On a February weekend in 1964, mobs of adoring teenagers stood outside the Plaza Hotel in Manhattan hoping to get a glimpse of their idols, the Beatles. Young girls collapsed in the streets and youth of all stripes vied with each other to get tickets for the Fab Four's upcoming TV performance on "The Ed Sullivan Show."
I Wanna Hold Your Hand is a zany, at times insightful, and always hilarious look at that watershed media event in pop history. Two twenty-six-year-olds, director Robert Zemeckis and co-screenwriter Bob Gale, have recreated the hysteria of Beatles worship. Through their clever storyline, they have conveyed the pandemonium of that unforgettable weekend.
We accompany six New Jersey high school students, each with a very different agenda, on a trek to New York City. Grace (Theresa Saldana) wants to make a name for herself in photojournalism by getting exclusive shots of the Beatles. She convinces Larry (Marc McClure), the undertaker's son, to drive them to the Plaza Hotel in one of his father's limousines. Rosie (WendieJo Sperber) is the Beatles buff in their group; she is determined to get tickets to the Sullivan show by winning one of the radio sponsored contests. Janis (Susan Kendall Newman) wants to use the media event around the Beatles appearance to dramatize her crusade against the commercialism of pop music. Pam (Nancy Allen) is seeking nothing more than a good time before she elopes with her boyfriend. And Tony (Bobby Di Cicco), the class greaser, goes along for the ride just to be with Janis.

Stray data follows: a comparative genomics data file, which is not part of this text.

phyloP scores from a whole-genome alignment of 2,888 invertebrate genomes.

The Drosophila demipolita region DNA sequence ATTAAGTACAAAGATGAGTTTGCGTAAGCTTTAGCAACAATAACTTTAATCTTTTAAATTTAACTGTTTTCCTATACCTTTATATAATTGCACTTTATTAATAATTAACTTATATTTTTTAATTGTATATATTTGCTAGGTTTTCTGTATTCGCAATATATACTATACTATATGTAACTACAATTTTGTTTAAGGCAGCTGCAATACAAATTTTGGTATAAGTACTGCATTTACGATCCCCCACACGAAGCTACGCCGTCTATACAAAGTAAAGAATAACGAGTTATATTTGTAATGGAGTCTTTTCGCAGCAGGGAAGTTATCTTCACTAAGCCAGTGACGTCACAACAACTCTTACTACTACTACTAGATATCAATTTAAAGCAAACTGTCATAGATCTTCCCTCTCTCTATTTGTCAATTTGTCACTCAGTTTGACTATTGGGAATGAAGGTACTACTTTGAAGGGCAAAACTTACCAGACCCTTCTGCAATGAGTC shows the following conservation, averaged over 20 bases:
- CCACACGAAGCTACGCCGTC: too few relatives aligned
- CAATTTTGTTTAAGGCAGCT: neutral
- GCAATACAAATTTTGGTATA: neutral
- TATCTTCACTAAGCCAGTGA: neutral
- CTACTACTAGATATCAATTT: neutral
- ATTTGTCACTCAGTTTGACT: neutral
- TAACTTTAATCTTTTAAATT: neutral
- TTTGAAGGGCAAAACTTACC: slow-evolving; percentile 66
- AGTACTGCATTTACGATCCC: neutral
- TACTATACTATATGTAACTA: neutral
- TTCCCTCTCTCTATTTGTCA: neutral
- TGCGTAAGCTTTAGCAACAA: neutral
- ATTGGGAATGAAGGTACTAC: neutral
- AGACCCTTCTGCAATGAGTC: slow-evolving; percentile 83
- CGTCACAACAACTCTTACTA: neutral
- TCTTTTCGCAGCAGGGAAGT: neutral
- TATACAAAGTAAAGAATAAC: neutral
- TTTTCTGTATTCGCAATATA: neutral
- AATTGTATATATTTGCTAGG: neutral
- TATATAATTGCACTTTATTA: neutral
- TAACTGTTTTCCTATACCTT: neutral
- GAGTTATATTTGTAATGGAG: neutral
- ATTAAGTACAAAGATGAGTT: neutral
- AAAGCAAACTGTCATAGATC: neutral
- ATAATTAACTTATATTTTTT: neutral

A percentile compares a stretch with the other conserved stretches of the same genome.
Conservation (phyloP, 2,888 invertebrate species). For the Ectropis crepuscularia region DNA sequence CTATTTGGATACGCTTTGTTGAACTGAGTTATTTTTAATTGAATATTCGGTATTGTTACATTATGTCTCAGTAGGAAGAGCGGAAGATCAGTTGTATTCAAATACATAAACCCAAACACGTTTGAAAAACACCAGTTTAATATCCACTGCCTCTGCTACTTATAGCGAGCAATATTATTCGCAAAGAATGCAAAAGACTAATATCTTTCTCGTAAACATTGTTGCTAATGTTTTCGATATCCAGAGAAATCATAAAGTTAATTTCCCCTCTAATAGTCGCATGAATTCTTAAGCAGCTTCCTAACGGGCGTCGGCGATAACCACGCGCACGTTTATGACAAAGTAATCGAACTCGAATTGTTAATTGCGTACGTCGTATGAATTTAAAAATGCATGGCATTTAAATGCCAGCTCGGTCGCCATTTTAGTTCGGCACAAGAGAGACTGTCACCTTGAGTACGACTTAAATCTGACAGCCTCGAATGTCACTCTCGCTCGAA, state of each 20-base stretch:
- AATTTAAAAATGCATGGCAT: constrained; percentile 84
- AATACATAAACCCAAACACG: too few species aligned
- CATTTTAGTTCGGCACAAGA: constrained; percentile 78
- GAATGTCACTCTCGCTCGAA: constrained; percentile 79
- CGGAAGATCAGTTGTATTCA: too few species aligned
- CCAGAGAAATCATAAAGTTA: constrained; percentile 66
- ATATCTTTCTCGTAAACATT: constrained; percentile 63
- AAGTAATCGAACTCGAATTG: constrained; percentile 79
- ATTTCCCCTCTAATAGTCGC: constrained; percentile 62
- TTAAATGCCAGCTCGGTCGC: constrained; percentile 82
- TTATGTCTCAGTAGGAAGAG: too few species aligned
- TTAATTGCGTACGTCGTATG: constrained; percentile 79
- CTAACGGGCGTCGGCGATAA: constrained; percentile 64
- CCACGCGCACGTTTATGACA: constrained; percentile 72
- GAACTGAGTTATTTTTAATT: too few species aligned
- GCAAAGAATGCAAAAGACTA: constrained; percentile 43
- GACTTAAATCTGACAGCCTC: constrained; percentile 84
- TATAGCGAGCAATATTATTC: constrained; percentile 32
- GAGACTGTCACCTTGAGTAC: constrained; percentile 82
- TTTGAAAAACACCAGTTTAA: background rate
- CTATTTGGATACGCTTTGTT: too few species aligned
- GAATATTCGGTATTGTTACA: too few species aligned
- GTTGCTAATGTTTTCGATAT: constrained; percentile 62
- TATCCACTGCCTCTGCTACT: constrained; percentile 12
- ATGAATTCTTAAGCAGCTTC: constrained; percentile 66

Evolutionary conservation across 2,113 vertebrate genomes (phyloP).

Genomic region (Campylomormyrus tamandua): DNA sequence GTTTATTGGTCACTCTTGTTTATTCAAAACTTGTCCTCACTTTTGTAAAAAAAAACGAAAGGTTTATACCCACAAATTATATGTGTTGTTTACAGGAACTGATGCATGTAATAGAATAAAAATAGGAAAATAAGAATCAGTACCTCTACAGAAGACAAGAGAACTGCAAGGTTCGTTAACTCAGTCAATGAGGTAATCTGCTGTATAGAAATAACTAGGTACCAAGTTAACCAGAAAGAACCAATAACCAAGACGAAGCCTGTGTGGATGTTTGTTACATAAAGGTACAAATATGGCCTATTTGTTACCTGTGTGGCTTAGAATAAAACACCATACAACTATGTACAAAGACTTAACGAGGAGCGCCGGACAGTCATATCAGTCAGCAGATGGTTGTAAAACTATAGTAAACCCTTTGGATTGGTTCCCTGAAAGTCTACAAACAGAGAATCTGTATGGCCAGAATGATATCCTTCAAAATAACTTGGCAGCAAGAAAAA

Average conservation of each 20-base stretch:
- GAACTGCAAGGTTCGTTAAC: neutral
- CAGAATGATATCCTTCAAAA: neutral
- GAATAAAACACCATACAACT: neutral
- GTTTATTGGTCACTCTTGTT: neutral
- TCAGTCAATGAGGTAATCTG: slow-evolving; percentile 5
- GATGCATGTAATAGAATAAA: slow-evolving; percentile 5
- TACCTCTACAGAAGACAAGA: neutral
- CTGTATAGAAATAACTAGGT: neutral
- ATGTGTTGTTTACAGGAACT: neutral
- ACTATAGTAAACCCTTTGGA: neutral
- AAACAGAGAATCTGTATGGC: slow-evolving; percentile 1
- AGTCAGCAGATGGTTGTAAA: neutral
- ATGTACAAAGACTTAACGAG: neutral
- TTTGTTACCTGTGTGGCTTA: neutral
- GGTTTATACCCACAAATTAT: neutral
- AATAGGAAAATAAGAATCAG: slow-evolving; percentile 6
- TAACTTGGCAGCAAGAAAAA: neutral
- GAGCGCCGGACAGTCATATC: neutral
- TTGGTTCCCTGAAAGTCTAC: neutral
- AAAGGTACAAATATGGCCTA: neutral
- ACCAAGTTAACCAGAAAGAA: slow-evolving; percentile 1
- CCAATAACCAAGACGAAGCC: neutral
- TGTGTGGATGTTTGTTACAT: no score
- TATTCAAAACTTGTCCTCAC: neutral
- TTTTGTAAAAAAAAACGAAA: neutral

The film abounds with wild slapstick sequences. Some of the best are the escapades of Rosie and her newfound friend Richard "Ringo" Klaus (Eddie Deezen), another exeprt on Beatles lore. Ironically, it is Pam, the most neutral person in the group, who blunders her way into the Beatles' hotel suite while they are out. She bows in homage to their instruments, coffee cups, and hairbrush, giving these objects all the reverence usually reserved for holy relics. In another key scene, a thirteen-year-old (Christian Juttner) is hauled away by his father to a barbershop. The director films the haircutting as a parody of a death house ritual. These incidents and others make I Wanna Hold Your Hand an interesting social document as well as thoroughly entertaining film fare.